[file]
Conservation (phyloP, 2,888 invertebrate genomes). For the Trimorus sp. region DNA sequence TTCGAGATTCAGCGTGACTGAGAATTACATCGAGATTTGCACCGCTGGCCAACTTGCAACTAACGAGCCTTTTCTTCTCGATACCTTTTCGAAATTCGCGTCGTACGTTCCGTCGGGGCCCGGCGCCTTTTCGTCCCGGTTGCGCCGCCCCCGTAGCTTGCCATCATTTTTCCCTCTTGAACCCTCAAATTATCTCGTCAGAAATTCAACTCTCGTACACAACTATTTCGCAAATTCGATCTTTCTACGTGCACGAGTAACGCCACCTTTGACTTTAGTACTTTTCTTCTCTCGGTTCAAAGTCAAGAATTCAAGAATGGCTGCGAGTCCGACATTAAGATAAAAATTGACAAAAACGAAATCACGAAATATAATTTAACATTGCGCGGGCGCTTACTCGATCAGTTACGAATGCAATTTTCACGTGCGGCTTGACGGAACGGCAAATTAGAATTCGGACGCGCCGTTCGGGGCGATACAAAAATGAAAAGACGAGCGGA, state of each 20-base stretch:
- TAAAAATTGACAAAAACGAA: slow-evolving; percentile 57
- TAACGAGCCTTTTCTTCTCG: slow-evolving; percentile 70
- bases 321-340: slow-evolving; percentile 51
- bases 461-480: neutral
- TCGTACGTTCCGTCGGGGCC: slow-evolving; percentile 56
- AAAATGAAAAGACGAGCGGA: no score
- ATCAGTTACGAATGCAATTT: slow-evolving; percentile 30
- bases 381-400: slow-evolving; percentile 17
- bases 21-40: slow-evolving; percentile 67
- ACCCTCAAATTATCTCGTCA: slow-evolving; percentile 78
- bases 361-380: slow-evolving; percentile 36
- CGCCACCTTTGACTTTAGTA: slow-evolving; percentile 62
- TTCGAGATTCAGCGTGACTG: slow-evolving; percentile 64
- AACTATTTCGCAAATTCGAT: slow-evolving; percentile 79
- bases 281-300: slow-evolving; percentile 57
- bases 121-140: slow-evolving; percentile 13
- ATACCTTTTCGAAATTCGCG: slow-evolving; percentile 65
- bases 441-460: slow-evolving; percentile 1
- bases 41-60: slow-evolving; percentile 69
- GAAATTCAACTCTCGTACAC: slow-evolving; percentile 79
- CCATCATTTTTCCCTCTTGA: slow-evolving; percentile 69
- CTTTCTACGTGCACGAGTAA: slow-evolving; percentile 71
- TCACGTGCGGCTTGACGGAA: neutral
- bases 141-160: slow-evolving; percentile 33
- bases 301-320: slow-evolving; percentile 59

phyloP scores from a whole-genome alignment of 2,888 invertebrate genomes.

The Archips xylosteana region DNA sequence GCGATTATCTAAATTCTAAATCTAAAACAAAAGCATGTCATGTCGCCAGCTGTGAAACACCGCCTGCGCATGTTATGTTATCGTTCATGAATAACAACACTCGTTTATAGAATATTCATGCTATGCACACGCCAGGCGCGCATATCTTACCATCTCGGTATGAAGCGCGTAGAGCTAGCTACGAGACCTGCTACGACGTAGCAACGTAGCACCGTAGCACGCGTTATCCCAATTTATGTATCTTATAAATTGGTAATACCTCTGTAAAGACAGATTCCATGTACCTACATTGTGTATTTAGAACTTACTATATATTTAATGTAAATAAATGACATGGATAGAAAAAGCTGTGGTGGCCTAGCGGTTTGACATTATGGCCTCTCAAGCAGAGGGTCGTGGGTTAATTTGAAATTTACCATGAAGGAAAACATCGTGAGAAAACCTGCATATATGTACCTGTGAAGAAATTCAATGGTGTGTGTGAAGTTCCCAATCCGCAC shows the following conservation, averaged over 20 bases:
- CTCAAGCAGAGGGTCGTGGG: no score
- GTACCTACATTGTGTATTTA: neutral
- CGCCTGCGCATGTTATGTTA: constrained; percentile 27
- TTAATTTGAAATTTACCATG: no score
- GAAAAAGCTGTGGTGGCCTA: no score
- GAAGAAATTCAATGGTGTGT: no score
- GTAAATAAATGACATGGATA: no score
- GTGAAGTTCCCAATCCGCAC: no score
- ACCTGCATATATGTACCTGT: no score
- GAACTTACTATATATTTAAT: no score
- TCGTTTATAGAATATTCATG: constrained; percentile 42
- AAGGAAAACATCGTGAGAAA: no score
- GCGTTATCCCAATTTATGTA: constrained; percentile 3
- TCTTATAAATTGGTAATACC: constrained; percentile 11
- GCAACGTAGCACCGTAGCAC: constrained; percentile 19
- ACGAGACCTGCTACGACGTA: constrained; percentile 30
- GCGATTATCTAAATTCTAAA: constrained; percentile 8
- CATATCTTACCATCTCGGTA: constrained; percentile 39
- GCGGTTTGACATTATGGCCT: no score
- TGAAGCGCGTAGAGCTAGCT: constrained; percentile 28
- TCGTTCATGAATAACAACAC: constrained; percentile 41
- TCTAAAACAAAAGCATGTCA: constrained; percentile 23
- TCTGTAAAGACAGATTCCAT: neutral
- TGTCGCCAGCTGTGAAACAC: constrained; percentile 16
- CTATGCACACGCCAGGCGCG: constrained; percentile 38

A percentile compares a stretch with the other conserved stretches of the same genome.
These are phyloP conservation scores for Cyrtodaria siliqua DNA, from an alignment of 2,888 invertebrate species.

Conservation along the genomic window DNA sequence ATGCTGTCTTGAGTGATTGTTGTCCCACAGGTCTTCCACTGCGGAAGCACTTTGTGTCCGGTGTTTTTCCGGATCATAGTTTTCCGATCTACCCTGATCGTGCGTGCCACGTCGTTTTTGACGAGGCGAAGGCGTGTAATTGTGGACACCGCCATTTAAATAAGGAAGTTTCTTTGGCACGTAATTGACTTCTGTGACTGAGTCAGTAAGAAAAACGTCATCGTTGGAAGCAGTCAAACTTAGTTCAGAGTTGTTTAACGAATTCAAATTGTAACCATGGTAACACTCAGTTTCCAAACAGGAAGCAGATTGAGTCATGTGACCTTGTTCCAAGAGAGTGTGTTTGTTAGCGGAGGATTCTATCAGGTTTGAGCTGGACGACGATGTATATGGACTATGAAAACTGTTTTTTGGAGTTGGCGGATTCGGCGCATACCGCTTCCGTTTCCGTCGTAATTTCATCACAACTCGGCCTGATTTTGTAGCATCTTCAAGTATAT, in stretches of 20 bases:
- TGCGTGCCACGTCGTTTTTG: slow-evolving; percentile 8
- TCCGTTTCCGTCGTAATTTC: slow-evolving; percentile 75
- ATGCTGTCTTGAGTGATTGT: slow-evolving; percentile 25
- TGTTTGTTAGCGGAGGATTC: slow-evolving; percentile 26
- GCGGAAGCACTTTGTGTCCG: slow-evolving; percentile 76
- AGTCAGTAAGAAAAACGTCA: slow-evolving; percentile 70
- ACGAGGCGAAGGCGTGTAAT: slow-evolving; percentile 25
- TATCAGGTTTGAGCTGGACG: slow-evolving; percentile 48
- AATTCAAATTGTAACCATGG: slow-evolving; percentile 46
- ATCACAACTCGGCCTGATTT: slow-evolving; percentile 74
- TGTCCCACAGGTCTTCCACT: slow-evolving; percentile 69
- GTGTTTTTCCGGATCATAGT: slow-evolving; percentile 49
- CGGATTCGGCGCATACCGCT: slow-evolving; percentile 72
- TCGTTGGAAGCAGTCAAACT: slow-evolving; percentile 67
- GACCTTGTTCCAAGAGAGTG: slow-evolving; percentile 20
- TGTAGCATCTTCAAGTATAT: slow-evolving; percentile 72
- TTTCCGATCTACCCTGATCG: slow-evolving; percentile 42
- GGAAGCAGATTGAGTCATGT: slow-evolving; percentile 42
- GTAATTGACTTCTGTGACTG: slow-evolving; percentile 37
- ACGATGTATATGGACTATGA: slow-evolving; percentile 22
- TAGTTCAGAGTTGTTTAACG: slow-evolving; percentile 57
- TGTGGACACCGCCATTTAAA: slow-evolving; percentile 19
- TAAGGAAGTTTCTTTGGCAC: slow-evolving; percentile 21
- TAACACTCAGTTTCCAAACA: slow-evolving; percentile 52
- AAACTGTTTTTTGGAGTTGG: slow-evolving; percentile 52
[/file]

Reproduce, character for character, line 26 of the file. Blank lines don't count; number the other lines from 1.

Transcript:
- bases 301-320: slow-evolving; percentile 59